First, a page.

The sole vaccine currently available is more than a century old, plus it does not adequately protect young people and adults, who account for most TB transmissions.“We need to make the tools we have available to more people. But we also need new tools,” said WHO chief Tedros Adhanom Ghebreyesus, speaking in Geneva. “Increasing drug resistance is undermining the effectiveness of some medicines that are used to treat TB,” he added.
Equitable access to services
The flagship initiative aims to spur action and accountability to tackle the key drivers of the TB epidemic, such as poverty, undernourishment, diabetes, HIV, tobacco and alcohol use, and poor living and working conditions. TB mainly affects the lungs, but it is preventable, treatable and curable. Although deaths have dropped by nearly 40 per cent globally since the year 2000, 1.6 million people die from the disease annually, and millions more are affected.
New tools needed
On the eve of World Tuberculosis Day, WHO announced that it will expand the scope of a five-year-old initiative in efforts to eradicate one of the world’s top infectious killers by 2030. WHO also highlighted the pressing need for investment, particularly in new vaccine development, and has proposed the establishment of a TB Vaccine Acceleration Council. The WHO Director-General’s Flagship Initiative on TB was established in 2018 to advance research and increase access to services, in support of efforts to end the global epidemic. It will now be expanded and extended through 2027.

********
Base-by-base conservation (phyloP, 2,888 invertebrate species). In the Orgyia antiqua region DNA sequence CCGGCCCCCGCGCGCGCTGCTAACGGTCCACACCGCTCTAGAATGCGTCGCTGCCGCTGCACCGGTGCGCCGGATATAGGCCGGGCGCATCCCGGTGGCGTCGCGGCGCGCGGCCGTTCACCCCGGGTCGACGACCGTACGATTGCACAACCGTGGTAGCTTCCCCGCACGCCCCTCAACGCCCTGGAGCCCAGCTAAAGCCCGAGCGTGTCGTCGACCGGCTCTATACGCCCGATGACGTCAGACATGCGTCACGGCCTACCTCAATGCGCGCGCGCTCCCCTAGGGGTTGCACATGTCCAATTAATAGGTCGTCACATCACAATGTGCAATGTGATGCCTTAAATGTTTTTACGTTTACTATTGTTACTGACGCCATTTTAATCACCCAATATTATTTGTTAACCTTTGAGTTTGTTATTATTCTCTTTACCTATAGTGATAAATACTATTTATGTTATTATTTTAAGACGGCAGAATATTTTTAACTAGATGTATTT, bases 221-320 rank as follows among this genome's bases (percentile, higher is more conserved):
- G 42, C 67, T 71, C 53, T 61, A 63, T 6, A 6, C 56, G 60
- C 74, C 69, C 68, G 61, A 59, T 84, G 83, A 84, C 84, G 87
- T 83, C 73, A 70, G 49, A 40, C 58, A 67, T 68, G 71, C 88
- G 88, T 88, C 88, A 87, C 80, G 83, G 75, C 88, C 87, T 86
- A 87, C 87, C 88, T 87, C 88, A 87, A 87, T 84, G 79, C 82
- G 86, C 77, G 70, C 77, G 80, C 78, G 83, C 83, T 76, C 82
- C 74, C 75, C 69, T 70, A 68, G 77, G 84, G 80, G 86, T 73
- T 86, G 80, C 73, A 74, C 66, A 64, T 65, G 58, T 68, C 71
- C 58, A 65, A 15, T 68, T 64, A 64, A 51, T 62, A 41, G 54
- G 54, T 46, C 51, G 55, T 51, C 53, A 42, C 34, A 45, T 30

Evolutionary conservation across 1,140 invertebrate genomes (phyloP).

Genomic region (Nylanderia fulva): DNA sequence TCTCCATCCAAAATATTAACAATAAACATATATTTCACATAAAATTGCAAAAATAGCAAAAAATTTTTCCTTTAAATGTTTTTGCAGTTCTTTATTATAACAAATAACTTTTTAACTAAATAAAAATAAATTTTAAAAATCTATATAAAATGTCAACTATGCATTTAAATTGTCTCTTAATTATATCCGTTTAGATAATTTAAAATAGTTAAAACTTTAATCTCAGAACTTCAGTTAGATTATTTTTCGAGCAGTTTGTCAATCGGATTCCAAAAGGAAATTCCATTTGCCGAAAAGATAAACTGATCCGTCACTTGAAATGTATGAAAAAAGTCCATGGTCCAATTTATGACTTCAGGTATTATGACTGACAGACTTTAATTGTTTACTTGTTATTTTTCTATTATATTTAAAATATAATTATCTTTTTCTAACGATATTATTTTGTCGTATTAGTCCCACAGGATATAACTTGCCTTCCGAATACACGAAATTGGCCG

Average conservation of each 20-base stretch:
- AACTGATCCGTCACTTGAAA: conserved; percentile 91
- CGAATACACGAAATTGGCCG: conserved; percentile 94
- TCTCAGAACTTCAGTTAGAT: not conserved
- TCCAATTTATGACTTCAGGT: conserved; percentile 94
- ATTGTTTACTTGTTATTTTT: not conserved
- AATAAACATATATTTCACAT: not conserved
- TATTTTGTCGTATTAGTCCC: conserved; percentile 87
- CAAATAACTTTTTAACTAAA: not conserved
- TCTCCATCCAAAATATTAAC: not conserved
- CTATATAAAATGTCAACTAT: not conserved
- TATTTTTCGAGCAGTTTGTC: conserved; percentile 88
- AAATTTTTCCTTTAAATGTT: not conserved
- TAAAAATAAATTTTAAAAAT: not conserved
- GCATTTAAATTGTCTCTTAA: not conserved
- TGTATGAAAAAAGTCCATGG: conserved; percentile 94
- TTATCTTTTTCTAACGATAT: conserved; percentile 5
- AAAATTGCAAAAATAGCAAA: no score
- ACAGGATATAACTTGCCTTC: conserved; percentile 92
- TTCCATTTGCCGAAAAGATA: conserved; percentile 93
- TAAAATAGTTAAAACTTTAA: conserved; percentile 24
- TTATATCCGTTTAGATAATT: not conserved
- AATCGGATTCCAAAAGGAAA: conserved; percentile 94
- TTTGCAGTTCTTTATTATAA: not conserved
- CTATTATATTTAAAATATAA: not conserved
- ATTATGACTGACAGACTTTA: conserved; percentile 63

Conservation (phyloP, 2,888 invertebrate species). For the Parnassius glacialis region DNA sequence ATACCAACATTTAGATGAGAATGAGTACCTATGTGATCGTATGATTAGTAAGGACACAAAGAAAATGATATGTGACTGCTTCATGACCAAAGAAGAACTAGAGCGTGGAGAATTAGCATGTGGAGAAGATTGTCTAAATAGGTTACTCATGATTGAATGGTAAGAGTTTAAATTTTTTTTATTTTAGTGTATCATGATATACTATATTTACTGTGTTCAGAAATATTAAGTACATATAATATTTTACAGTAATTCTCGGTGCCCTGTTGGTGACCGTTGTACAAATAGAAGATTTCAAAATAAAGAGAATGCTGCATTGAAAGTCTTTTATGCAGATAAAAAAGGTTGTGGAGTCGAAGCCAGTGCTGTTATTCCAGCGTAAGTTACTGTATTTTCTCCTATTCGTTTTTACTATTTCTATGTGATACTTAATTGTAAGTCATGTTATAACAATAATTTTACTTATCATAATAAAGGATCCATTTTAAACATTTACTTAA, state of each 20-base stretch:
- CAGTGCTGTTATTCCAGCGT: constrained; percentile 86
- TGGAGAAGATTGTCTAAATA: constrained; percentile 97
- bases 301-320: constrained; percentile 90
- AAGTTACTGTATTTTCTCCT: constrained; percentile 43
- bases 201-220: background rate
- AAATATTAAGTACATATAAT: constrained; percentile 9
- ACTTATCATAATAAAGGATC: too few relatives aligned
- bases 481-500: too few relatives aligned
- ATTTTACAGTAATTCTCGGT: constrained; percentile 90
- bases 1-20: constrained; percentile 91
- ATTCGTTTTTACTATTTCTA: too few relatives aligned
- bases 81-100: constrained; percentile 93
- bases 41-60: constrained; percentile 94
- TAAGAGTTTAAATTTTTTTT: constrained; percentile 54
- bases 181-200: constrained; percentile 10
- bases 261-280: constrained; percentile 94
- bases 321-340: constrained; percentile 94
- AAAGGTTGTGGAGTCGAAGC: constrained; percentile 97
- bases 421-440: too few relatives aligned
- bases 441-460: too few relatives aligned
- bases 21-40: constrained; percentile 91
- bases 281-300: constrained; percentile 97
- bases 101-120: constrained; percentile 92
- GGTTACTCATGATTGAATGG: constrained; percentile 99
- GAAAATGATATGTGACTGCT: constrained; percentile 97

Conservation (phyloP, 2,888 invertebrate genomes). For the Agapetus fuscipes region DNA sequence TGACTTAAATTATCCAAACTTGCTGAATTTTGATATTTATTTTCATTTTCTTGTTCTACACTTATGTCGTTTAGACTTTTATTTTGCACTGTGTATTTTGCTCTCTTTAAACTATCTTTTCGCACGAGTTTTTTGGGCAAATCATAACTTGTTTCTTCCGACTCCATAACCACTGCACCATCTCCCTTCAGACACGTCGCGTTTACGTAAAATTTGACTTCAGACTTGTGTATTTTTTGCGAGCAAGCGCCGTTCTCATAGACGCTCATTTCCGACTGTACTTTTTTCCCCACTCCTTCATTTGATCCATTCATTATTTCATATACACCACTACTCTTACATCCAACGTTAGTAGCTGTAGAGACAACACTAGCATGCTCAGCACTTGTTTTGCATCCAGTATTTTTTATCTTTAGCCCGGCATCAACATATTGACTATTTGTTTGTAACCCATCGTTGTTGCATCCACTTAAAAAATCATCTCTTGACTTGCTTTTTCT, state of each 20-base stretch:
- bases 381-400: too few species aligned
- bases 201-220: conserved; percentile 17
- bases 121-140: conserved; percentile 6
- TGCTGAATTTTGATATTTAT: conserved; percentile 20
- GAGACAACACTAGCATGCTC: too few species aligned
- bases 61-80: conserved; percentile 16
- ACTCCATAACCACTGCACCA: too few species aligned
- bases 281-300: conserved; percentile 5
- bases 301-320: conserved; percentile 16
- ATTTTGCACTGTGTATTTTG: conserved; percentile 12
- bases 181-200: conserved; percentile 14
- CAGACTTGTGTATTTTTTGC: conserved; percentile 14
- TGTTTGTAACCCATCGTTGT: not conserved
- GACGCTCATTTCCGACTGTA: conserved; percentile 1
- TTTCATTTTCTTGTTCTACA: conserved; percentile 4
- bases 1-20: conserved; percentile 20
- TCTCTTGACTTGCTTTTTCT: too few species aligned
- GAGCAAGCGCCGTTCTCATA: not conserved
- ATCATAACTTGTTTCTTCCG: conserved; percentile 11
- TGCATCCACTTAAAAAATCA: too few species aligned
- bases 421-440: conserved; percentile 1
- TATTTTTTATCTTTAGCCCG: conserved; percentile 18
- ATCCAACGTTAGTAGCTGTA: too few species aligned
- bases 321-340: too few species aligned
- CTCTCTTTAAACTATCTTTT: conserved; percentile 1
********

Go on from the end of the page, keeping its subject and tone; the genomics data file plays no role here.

Call to action
The UN General Assembly will convene a High-Level Meeting on TB in September, which Tedros said “should be a turning point in the fight against TB, if leaders make real and lasting commitments to invest in the response to TB.” WHO and partners have also issued a call to action for governments to accelerate the rollout of new oral treatment regimens for drug-resistant TB, which continues to be a pressing health concern. The aim is to scale up delivery of quality care to people living with TB through equitable access to rapid diagnostics and shorter all-oral treatment.